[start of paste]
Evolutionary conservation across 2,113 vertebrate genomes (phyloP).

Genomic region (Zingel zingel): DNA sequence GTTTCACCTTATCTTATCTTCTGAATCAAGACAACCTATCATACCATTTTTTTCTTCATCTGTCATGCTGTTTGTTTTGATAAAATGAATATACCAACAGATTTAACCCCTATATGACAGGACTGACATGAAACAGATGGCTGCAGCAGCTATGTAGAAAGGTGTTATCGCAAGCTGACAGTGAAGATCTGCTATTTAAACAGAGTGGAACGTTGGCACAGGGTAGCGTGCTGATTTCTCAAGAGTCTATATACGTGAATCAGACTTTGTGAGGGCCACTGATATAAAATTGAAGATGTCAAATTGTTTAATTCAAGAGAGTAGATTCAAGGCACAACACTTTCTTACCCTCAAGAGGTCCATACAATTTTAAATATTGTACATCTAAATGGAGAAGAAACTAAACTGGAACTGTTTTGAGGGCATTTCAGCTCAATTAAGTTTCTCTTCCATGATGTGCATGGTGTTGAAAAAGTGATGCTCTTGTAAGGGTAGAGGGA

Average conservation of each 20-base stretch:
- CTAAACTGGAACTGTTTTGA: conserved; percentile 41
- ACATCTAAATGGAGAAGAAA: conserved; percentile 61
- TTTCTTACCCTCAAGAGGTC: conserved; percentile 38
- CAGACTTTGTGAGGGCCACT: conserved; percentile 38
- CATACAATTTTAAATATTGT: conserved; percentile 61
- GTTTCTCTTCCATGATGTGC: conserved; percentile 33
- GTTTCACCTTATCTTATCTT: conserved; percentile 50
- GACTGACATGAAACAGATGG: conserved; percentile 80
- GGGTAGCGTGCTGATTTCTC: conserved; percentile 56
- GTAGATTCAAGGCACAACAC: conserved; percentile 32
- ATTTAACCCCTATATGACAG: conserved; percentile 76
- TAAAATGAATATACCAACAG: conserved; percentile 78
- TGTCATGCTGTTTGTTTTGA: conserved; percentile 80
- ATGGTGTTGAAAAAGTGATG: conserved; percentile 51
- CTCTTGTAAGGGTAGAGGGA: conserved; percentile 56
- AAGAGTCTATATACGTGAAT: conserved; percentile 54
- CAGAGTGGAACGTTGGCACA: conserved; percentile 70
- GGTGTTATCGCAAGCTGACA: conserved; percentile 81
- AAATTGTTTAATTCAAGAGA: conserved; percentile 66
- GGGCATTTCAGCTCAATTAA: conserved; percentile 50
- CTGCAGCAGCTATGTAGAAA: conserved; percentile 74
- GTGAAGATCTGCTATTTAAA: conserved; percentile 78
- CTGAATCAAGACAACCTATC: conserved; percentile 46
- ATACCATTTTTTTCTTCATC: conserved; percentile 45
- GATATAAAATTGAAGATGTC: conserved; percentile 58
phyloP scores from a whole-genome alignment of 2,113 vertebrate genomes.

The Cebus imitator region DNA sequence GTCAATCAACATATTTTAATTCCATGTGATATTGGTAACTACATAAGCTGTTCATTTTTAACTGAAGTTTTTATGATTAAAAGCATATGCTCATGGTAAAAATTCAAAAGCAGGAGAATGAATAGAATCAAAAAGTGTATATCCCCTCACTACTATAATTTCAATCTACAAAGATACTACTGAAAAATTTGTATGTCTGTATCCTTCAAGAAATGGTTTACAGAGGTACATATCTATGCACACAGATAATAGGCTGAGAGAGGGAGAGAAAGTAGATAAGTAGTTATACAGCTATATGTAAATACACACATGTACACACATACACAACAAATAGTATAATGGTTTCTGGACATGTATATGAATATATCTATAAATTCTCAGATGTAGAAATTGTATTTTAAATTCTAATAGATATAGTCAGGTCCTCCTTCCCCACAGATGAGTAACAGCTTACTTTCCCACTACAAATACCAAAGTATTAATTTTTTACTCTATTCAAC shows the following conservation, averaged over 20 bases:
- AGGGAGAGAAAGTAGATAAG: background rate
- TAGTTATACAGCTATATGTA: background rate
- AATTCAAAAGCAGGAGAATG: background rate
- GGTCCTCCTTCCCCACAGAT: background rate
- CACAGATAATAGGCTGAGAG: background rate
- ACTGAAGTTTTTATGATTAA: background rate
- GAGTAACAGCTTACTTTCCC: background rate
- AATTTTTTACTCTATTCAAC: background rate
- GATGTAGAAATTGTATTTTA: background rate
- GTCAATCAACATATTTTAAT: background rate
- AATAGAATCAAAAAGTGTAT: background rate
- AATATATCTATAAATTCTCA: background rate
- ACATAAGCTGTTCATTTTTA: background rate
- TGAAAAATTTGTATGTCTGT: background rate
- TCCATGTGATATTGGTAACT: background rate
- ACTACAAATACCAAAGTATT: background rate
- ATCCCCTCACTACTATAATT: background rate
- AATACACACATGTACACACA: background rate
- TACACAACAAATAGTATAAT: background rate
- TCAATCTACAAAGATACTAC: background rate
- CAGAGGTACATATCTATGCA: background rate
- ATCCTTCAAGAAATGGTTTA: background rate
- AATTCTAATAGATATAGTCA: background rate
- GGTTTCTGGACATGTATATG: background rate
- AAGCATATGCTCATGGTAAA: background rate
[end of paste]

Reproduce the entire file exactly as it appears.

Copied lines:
Evolutionary conservation across 2,113 vertebrate genomes (phyloP).

Genomic region (Zingel zingel): DNA sequence GTTTCACCTTATCTTATCTTCTGAATCAAGACAACCTATCATACCATTTTTTTCTTCATCTGTCATGCTGTTTGTTTTGATAAAATGAATATACCAACAGATTTAACCCCTATATGACAGGACTGACATGAAACAGATGGCTGCAGCAGCTATGTAGAAAGGTGTTATCGCAAGCTGACAGTGAAGATCTGCTATTTAAACAGAGTGGAACGTTGGCACAGGGTAGCGTGCTGATTTCTCAAGAGTCTATATACGTGAATCAGACTTTGTGAGGGCCACTGATATAAAATTGAAGATGTCAAATTGTTTAATTCAAGAGAGTAGATTCAAGGCACAACACTTTCTTACCCTCAAGAGGTCCATACAATTTTAAATATTGTACATCTAAATGGAGAAGAAACTAAACTGGAACTGTTTTGAGGGCATTTCAGCTCAATTAAGTTTCTCTTCCATGATGTGCATGGTGTTGAAAAAGTGATGCTCTTGTAAGGGTAGAGGGA

Average conservation of each 20-base stretch:
- CTAAACTGGAACTGTTTTGA: conserved; percentile 41
- ACATCTAAATGGAGAAGAAA: conserved; percentile 61
- TTTCTTACCCTCAAGAGGTC: conserved; percentile 38
- CAGACTTTGTGAGGGCCACT: conserved; percentile 38
- CATACAATTTTAAATATTGT: conserved; percentile 61
- GTTTCTCTTCCATGATGTGC: conserved; percentile 33
- GTTTCACCTTATCTTATCTT: conserved; percentile 50
- GACTGACATGAAACAGATGG: conserved; percentile 80
- GGGTAGCGTGCTGATTTCTC: conserved; percentile 56
- GTAGATTCAAGGCACAACAC: conserved; percentile 32
- ATTTAACCCCTATATGACAG: conserved; percentile 76
- TAAAATGAATATACCAACAG: conserved; percentile 78
- TGTCATGCTGTTTGTTTTGA: conserved; percentile 80
- ATGGTGTTGAAAAAGTGATG: conserved; percentile 51
- CTCTTGTAAGGGTAGAGGGA: conserved; percentile 56
- AAGAGTCTATATACGTGAAT: conserved; percentile 54
- CAGAGTGGAACGTTGGCACA: conserved; percentile 70
- GGTGTTATCGCAAGCTGACA: conserved; percentile 81
- AAATTGTTTAATTCAAGAGA: conserved; percentile 66
- GGGCATTTCAGCTCAATTAA: conserved; percentile 50
- CTGCAGCAGCTATGTAGAAA: conserved; percentile 74
- GTGAAGATCTGCTATTTAAA: conserved; percentile 78
- CTGAATCAAGACAACCTATC: conserved; percentile 46
- ATACCATTTTTTTCTTCATC: conserved; percentile 45
- GATATAAAATTGAAGATGTC: conserved; percentile 58
phyloP scores from a whole-genome alignment of 2,113 vertebrate genomes.

The Cebus imitator region DNA sequence GTCAATCAACATATTTTAATTCCATGTGATATTGGTAACTACATAAGCTGTTCATTTTTAACTGAAGTTTTTATGATTAAAAGCATATGCTCATGGTAAAAATTCAAAAGCAGGAGAATGAATAGAATCAAAAAGTGTATATCCCCTCACTACTATAATTTCAATCTACAAAGATACTACTGAAAAATTTGTATGTCTGTATCCTTCAAGAAATGGTTTACAGAGGTACATATCTATGCACACAGATAATAGGCTGAGAGAGGGAGAGAAAGTAGATAAGTAGTTATACAGCTATATGTAAATACACACATGTACACACATACACAACAAATAGTATAATGGTTTCTGGACATGTATATGAATATATCTATAAATTCTCAGATGTAGAAATTGTATTTTAAATTCTAATAGATATAGTCAGGTCCTCCTTCCCCACAGATGAGTAACAGCTTACTTTCCCACTACAAATACCAAAGTATTAATTTTTTACTCTATTCAAC shows the following conservation, averaged over 20 bases:
- AGGGAGAGAAAGTAGATAAG: background rate
- TAGTTATACAGCTATATGTA: background rate
- AATTCAAAAGCAGGAGAATG: background rate
- GGTCCTCCTTCCCCACAGAT: background rate
- CACAGATAATAGGCTGAGAG: background rate
- ACTGAAGTTTTTATGATTAA: background rate
- GAGTAACAGCTTACTTTCCC: background rate
- AATTTTTTACTCTATTCAAC: background rate
- GATGTAGAAATTGTATTTTA: background rate
- GTCAATCAACATATTTTAAT: background rate
- AATAGAATCAAAAAGTGTAT: background rate
- AATATATCTATAAATTCTCA: background rate
- ACATAAGCTGTTCATTTTTA: background rate
- TGAAAAATTTGTATGTCTGT: background rate
- TCCATGTGATATTGGTAACT: background rate
- ACTACAAATACCAAAGTATT: background rate
- ATCCCCTCACTACTATAATT: background rate
- AATACACACATGTACACACA: background rate
- TACACAACAAATAGTATAAT: background rate
- TCAATCTACAAAGATACTAC: background rate
- CAGAGGTACATATCTATGCA: background rate
- ATCCTTCAAGAAATGGTTTA: background rate
- AATTCTAATAGATATAGTCA: background rate
- GGTTTCTGGACATGTATATG: background rate
- AAGCATATGCTCATGGTAAA: background rate